Consider this the abbreviated version of the buying cycle: a shopper wants things, even things she doesn't know she wants, and she seeks these things out or they seek her out as she goes about her daily life. In the marketing continuum, there is a point at which she goes from wanting to acquiring, whether by force or by fare.

That brief point in time is known as the moment of aperture - the opening where the buying decision has been made and the resources to acquire that thing are available. The exchange of the thing with the resources is known as the transaction. Moment of aperture and transaction - keep these terms in mind.

Before the current economy, the moment of aperture was not always aligned with the transaction. Many times, the gap between the moment of aperture and the transaction was long enough that the aperture closed before the transaction was available. This meant that the transaction was lost.

We don't have to go back into history very far before we see a much slower "economy." Charts, statistics, and government data show that the number of transactions in one day today (in many industries) equals a total year of transactions only 40 years ago.

With the automobile, the plane, the computer, and the Internet - we see an acceleration in not only moving people, but the speed at which we can acquire those things we desire. Transportation allows us to "get around" faster and visit places such as the mall. The computer allows the transaction to occur faster and eventually, at a reduced cost. Now the Internet has removed most barriers to transaction. When a person has a connection between his device and the desired commodity, the transaction can occur in as little as one click (think Amazon). Therefore, the moment of aperture and the transaction are almost simultaneous.

A simple look at the psychology of the purchase reveals that the moment of aperture isn't just a single moment in time, but a slow or maybe not-so-slow "opening" of the human mind to consider the commodity, desire it, and then determine to purchase it. There's more to it than this, but in simple progression, this is how the buying decision evolves in the human brain. Where it can get more complicated is after the decision to buy the commodity is made, there is a decision from whom it will be purchased. This is where the buyer has to make a decision to buy from seller A or seller B.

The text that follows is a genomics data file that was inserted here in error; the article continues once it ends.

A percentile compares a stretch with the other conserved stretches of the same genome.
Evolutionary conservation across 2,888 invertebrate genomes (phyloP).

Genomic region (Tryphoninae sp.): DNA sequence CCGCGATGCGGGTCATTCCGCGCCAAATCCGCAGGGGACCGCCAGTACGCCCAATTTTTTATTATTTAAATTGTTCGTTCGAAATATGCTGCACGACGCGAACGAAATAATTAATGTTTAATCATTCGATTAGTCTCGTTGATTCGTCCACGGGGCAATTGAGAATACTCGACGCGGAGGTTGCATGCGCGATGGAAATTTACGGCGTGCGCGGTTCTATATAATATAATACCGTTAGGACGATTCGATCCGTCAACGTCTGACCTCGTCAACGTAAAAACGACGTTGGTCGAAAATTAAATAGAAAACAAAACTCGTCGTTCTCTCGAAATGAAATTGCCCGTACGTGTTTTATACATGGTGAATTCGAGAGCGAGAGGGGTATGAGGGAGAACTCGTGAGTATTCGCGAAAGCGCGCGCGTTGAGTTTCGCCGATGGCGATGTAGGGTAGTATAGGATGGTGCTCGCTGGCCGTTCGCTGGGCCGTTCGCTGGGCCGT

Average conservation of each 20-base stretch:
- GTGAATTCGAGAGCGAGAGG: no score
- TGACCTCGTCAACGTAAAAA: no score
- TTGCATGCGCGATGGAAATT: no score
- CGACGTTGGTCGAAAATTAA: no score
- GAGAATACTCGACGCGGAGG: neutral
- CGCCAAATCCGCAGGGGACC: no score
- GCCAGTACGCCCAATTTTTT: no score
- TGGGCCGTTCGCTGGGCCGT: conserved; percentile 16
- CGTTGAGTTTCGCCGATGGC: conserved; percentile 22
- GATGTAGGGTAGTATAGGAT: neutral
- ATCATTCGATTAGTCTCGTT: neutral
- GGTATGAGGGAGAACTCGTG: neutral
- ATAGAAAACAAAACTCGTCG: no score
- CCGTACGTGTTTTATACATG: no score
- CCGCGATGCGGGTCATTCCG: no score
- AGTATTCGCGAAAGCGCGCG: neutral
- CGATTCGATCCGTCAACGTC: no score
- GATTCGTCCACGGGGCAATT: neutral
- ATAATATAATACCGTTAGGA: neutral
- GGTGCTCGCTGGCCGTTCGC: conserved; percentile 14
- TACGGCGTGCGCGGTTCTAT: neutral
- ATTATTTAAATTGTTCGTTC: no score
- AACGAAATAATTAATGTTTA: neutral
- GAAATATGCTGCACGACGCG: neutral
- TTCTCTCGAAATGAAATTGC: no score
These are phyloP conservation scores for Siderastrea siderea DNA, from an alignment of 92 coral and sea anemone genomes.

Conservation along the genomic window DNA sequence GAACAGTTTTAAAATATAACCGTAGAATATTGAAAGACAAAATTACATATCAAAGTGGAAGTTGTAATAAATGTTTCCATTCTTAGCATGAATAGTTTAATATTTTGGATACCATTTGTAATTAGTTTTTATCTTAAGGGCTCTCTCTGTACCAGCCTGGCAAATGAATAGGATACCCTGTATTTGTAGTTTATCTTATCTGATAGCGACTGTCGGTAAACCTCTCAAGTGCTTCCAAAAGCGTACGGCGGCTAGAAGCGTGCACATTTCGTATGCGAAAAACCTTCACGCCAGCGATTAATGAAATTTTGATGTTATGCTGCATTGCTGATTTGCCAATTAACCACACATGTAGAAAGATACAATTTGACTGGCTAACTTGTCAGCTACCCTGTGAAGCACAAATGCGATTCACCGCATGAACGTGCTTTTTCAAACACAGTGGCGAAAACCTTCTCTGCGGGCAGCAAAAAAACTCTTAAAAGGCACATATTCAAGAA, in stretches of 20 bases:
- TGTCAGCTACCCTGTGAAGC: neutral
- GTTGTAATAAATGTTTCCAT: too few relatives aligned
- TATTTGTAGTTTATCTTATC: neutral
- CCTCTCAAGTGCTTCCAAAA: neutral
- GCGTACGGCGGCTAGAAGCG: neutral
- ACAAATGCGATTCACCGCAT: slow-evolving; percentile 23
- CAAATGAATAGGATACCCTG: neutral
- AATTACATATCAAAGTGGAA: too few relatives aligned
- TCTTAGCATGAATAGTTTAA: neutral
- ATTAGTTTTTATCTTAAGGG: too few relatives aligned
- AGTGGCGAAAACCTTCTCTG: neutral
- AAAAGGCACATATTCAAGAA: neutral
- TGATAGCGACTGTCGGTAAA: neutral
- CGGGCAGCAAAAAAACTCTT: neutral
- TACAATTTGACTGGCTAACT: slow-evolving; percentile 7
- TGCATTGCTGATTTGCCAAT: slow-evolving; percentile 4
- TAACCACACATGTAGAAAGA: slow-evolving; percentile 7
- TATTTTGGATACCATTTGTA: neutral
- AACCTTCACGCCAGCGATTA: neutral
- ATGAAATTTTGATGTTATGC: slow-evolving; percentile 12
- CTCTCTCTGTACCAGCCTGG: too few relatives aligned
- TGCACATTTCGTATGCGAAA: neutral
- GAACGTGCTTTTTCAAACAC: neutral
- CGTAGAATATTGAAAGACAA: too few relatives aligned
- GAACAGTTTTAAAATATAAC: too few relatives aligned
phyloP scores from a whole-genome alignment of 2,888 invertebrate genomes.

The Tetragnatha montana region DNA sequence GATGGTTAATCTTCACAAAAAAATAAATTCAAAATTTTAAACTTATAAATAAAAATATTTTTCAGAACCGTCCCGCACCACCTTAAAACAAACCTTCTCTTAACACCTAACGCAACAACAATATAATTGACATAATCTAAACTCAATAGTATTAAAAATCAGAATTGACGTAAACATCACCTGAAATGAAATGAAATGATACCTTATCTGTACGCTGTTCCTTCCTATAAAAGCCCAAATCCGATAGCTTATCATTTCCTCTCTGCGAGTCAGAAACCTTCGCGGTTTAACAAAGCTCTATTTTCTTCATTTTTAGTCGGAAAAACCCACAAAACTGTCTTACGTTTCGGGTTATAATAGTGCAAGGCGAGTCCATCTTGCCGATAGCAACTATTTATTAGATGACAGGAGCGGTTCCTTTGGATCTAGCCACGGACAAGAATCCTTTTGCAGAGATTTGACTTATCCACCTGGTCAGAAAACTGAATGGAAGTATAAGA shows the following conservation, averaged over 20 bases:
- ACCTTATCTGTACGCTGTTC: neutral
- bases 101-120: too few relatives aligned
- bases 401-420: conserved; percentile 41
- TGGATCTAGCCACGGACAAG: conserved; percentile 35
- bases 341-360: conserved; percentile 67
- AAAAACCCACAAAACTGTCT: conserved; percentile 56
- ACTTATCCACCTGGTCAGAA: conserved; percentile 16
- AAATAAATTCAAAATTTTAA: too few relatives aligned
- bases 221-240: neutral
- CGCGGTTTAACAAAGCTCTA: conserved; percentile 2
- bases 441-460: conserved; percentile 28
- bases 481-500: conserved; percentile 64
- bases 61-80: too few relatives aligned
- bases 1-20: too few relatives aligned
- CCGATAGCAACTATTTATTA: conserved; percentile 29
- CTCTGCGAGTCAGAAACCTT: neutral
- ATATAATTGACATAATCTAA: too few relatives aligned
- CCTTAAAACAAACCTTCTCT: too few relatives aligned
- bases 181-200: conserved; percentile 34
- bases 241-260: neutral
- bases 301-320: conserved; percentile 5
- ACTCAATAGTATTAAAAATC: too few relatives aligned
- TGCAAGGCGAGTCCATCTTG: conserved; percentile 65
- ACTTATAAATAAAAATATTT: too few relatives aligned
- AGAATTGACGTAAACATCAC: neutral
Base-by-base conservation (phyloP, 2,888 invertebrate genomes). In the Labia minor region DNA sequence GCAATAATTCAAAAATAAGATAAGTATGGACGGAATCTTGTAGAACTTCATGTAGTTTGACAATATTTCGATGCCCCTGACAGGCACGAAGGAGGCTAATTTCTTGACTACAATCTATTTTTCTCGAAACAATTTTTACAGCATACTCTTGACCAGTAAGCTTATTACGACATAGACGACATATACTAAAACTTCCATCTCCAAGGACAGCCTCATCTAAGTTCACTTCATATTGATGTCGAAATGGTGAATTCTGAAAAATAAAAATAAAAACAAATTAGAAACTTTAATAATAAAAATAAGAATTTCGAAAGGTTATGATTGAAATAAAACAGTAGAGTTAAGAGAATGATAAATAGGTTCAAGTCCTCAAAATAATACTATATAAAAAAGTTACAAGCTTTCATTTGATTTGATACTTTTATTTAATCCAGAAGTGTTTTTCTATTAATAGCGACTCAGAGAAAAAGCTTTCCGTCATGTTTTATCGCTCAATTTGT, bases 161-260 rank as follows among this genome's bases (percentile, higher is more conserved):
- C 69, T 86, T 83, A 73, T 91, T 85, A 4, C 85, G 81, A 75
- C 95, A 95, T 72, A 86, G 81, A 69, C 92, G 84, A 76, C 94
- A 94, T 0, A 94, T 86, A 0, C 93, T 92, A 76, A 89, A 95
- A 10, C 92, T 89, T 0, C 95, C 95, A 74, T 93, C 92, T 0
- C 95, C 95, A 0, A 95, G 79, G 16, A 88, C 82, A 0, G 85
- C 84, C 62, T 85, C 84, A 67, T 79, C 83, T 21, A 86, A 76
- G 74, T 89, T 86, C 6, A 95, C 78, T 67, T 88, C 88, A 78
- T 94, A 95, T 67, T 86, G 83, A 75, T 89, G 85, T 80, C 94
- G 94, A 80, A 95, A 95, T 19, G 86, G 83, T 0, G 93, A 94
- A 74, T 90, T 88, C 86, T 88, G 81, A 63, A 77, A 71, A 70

Therefore, assuming you buy my argument that the Internet is the medium that has closed the gap between the moment of aperture and the transaction, then such is the place where we need to most convince the buyer to purchase from us versus the competition. And if playing the price-only/commodity game isn't your thing, then there is but one strategy to use: positioning.

Positioning is the ONLY strategy that fights for the prospect against your competition. So rather than simply showing parts inventory or product descriptions on your website, it's critical that each page clearly communicates your position and you provide the prospect with the easiest path to acquiring the thing you are selling.

If you can sell it online, do so. If you can't sell it online, provide a tool, wizard, or application that puts the prospect as close to the transaction as possible. Remember, the longer you make the prospect wait between the moment of aperture and the actual transaction, the higher percentage of attrition you'll experience. Even with e-commerce, there is a very high percentage of "cart dumping" that occurs. So take the opportunity to seed your position in the mind of the prospect and then take away as many barriers and lapses in time as you can before the transaction occurs. That's when you'll know you have a great sales engine!